You’re just too busy to do this marketing stuff. You have “people” who do that for you, right?
Oh, wait, you don’t have people and you don’t have time?
Great, now it’s really not going to get done.
We Have A Problem (Tough Love Alert)
No, wait. You have a problem. I can help you through this problem, but you still need to acknowledge that you have a problem.
Here’s the tough love part:
At what point in your career did you decide you had the option to neglect one of the most important parts of your business?
When did it suddenly become okay to stomp your feet and say you hate change, you don’t have time, and you aren’t going to:
- Write a business development plan
- Learn about LinkedIn
- Talk about Twitter
- Learn about the business of blogging
- …and so on?
Well, Enough Of That Already
Starting today, it’s time to step up and claim your rightful place as the business owner you are.
Yes, it’s time to treat your practice as a business.
We Make Time For That Which We Enjoy
It’s true, isn’t it? Depending on your interests, do you suddenly find you have the time to:
- Take a referral source to the theater?
- Take a client to your favorite restaurant?
- Take a potential client to your firm’s suite?
- Play in next week’s political fundraiser golf outing at a course you love?
- Eat pizza while jointly addressing firm holiday cards?
- (Okay, maybe that last one was a stretch, but it has been known to make it easier.)
Guess What? Growing Your Practice Is Not Always Fun
As much as I wish it wasn’t so, there are some parts of marketing and business development that aren’t going to be fun. Heck, there are some parts of life that aren’t going to be fun, right? We all have things we wish we didn’t have to do.
- I wish I didn’t have to take the time to have the towel bar in our bathroom plastered back in place.
- I wish I didn’t have to have cavities filled.
- I wish I didn’t have to prepare and submit expense reports for travel reimbursement.
Alas, I have no choice. Those things have to be done for me to move forward. There are some parts of marketing I like better than others, too, but I also know there are some I have no choice but to tackle. I used to enjoy helping my clients market their firms and practices much more than I did my own. I think I know why. It’s much more inspiring and fulfilling to see a pleased client, isn’t it?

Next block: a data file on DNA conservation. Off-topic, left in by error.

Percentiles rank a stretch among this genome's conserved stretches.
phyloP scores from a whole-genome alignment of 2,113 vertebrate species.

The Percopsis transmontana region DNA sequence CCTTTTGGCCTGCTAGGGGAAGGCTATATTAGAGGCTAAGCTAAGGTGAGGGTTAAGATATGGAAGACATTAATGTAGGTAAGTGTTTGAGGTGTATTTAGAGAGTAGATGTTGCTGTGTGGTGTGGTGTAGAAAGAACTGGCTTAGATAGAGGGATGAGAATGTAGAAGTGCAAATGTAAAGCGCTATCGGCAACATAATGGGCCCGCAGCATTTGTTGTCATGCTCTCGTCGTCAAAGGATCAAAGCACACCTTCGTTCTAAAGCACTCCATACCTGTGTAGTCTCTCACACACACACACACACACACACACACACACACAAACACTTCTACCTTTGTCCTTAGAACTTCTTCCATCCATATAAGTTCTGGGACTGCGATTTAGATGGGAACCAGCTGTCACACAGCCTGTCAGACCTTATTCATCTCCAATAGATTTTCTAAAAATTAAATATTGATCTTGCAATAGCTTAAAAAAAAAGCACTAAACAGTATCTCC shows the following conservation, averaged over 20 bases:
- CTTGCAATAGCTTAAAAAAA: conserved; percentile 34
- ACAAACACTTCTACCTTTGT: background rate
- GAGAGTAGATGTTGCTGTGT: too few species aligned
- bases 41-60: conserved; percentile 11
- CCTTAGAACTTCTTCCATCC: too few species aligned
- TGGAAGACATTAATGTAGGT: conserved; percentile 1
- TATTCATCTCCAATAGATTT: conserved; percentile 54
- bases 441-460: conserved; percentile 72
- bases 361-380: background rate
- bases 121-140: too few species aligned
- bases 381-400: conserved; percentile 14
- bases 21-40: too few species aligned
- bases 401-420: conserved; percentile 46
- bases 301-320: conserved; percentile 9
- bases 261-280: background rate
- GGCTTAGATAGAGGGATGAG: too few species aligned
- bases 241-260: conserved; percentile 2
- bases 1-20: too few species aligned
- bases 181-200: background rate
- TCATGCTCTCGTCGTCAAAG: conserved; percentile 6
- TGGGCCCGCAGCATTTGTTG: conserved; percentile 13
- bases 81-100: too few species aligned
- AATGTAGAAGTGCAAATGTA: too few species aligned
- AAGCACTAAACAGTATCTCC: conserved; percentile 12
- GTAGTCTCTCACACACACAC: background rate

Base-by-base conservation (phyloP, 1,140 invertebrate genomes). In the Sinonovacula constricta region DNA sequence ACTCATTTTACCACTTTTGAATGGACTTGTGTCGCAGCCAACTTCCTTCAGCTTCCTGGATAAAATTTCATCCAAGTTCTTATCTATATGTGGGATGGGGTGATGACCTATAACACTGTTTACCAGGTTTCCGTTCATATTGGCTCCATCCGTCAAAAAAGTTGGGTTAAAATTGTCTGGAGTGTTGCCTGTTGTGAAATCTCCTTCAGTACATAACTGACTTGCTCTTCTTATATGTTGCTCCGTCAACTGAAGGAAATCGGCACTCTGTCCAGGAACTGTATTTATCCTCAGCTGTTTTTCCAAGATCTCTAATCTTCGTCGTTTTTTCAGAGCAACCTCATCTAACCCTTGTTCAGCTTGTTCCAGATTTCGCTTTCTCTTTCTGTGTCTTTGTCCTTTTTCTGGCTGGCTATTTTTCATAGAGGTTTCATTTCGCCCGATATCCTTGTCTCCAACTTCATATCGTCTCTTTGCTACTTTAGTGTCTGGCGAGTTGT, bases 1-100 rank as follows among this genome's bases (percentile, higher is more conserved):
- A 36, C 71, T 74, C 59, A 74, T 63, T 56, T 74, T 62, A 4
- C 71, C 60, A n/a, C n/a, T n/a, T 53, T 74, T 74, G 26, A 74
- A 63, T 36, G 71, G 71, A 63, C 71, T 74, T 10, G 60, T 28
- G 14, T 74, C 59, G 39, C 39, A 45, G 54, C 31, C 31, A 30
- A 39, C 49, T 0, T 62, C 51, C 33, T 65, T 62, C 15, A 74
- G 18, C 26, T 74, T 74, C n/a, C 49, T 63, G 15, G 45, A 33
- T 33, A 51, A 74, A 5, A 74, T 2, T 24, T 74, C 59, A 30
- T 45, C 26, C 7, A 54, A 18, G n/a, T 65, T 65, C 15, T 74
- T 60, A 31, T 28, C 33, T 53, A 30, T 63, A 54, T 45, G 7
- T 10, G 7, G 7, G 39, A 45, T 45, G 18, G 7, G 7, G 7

You’re human, so there are going to be parts of your business that you just don’t care for. I get it, but I also know we need to act like the adults* we are sometimes expected to be. We need to treat our practices, our firms, and the business of running those firms in the most sensible way possible, and that is to include marketing as a planned, deliberate, necessary part of that business.
*Disclaimer: I’ll never claim to be an adult 24/7…never, and you can’t make me!
Nancy Myrland is a Marketing and Business Development Advisor, specializing in Content, Social & Digital Media. She helps lawyers grow their practices by integrating the right marketing practices in order to build their reputations and their relationships, which leads to building their practices.
Also known as the LinkedIn Coach For Lawyers, Nancy is a frequent LinkedIn trainer, as well as a content marketing specialist. She helps lawyers, law firms, and legal marketers learn and implement content, social, and digital media strategies that cut through the clutter and are more relevant to their current and potential clients.
She is also the founder of the hybrid self-study and online course, LinkedIn Course For Lawyers, where she personally guides lawyers through the sequential creation of their LinkedIn profile and presence.
As an early and constant adopter of social and digital media and technology, she also helps firms with blogging, podcasting, video marketing, voice marketing, and livestreaming. Nancy also works with many firms and lawyers on Zoom and virtual presentation training and coaching to be the best they can be when presenting online.
She also helps lead select law firms through their online social media strategy when dealing with high-stakes, visible cases.